The gentlebirth.org website is provided courtesy of
Ronnie Falcao, LM MS, a homebirth midwife in Mountain View, CA
An interactive resource for moms on easy steps they can take to reduce exposure to chemical toxins during pregnancy.
Other excellent resources about avoiding toxins during pregnancy
These are easy to read and understand and are beautifully presented.
Subject: Lower IQ Linked To Drug Organization: Copyright 1995 by The Associated Press Date: Tue, 14 Nov 1995 15:50:29 PSTCHICAGO (AP) -- Men whose mothers took the sedative phenobarbital during pregnancy were twice as likely to have lower intelligence scores than other men in a new study.
IQ scores were even lower if the men whose mothers took the drug also came from poor families or were the product of unwanted pregnancies, said June Machover Reinisch, a senior research fellow at the Kinsey Institute for Research in Sex, Gender and Reproduction at Indiana University in Bloomington. The study suggests that doctors should be careful about prescribing phenobarbital during pregnancy and that a supportive, healthy environment can go a long way toward making up for biological disadvantages, she said.
``We have to be very careful about anything we do during pregnancy,'' said Reinisch. ``There are risks with everything. You have to balance the benefits with the risks.''
Reinisch estimates 23 million Americans who are now adults were exposed to phenobarbital in the womb. The drug was formerly prescribed as a sleeping aid, tranquilizer, treatment for pregnancy-related high blood pressure and pregnancy-related vomiting and other reasons, she said.
The barbiturate is prescribed much less now than it was in the 1960s, '70s and early '80s, but among pregnant women, it is still an important treatment for seizure disorders such as epilepsy, which are estimated to afflict one in every 200 Americans.
Most mothers in the study, published in Wednesday's issue of The Journal of the American Medical Association, took the drug for pregnancy-related high blood pressure.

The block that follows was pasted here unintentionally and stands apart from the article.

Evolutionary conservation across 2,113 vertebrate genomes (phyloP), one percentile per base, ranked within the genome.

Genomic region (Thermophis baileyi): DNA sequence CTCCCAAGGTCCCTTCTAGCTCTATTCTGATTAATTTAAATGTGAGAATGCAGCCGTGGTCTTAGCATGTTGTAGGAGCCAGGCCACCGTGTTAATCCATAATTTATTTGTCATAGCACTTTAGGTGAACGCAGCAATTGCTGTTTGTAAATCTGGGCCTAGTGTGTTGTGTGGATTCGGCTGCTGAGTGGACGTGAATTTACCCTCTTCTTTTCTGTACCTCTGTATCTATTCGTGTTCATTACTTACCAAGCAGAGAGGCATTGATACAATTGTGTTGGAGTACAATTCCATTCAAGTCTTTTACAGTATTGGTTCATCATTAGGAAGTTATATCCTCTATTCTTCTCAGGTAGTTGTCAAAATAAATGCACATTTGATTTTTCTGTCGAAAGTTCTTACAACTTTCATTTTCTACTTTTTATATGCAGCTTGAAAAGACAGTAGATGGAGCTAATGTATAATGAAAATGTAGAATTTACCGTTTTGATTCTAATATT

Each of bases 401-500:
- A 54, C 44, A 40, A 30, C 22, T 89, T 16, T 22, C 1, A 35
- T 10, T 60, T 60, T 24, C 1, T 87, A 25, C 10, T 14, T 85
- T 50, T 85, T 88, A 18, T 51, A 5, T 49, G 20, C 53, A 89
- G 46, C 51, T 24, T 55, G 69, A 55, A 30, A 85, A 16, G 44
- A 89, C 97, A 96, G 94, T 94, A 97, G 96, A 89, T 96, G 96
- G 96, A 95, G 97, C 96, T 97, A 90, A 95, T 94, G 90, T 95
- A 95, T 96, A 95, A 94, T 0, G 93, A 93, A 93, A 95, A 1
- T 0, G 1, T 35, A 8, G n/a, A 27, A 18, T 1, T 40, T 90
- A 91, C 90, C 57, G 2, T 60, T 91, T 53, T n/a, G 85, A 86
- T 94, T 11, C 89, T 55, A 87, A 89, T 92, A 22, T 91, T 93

Two experts urged caution at interpreting the findings, saying other factors than the drug may have affected the men's intelligence in ways the study couldn't detect.
Dr. John Larsen, a professor of obstetrics, gynecology and genetics at George Washington University, said pregnant women who are taking phenobarbital under a doctor's supervision shouldn't suddenly stop without consulting their doctors.
``That could create immediate harm, which would be women having a seizure,'' he said.
Dr. Karen Filkins, director of reproductive genetics at The Western Pennsylvania Hospital in Pittsburgh, said that among drugs for seizure-related disorders, phenobarbital is probably the safest. Other drugs may cause birth defects in babies, she said.
In the study, two different intelligence tests were given to two different groups of Danish men born between 1959 and 1961. One group had 33 men and the other group, 81.
Men who were exposed to phenobarbital in the womb on average had seven points less intelligence on a 100-point scale than similar men who weren't exposed.
If men exposed to the drug came from poor families, they had a 12.5-point disadvantage. And exposed men who both came from poor families and were born to mothers who hadn't wanted to be pregnant fared 20 points worse.
The worst intelligence scores among exposed men were only slightly below average.
The researchers chose Denmark because it has a national health registry
going back decades that shows what mothers took during pregnancy. It also
permits tracking people over their lifetimes, unlike U.S. data, Reinisch
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